Drug detection dog given an emotional farewell
DOUG, the Drug Detection Dog, was his friendly-natured self as an entourage of media filmed him at his official work farewell.
A giant bone had been sourced as a parting gift by Senior Constable David Henderson and as soon as it was presented, Doug could not have cared less about the people assembled around him - he munched happily on what surely must have been the biggest gift of his career.
SPG Dog Unit handler Senior Constable David Kotek has been working alongside his canine companion in the force for six years executing search warrants, searching vehicles, licenced premises and festivals.
"He is probably the most robust personality I've met," Senior Constable Kotek said.
He said Doug was able to make friends with any dogs he encountered.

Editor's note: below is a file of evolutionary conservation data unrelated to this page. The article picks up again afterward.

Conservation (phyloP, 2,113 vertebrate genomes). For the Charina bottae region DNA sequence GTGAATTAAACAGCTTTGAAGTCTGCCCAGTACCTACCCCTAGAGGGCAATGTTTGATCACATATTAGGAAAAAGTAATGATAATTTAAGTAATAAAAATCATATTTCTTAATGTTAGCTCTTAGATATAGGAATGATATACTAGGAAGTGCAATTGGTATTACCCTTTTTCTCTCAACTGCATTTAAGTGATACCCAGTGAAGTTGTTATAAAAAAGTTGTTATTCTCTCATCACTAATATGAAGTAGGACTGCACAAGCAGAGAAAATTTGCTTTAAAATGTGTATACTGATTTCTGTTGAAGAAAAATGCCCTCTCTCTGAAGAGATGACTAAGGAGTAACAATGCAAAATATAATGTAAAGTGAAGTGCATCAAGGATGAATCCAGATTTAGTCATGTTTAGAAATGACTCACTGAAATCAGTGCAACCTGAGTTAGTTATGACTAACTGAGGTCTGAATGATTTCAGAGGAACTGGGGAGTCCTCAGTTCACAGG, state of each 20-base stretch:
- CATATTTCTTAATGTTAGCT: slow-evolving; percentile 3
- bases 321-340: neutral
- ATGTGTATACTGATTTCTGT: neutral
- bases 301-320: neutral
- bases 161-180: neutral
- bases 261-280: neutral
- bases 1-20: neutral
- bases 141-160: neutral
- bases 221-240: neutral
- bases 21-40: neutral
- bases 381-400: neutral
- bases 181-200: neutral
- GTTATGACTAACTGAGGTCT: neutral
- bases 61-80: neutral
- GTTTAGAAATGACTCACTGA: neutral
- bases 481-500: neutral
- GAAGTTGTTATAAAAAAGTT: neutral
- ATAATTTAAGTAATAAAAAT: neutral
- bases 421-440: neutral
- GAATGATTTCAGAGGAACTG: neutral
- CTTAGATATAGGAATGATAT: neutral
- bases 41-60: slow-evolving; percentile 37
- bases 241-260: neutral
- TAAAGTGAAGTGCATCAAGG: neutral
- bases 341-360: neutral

"Somehow he wins them over and is not afraid of anything," Senior Constable Kotek said.
"Doug was well socialised as a puppy and it really helps him," he said.
"We can go into a night club with loud music and it doesn't faze him one bit.
"He is an amazing dog."
Senior Constable Kotek said he would honour a pact to send him back to a fellow handler in Sydney.
"He's made me look good and he has been a really good partner," he said.
"He is such a good friendly happy dog and his tail is always going."
Richmond LAC crime manager Detective Inspector Cameron Lindsay also praised Doug saying he had been an invaluable asset to the force.
"His results have been outstanding," Detect Inspector Lindsay said.
"For some of these searches that we have to do, not only for drugs, but also for people who live in very large areas with big properties, it just takes too long to physically do it with man power," he said.
"Drug detection dogs can just do things very quickly, and for things like our fight on drugs, pubs and nightclubs, you really need a drug dog.
"It is difficult without them."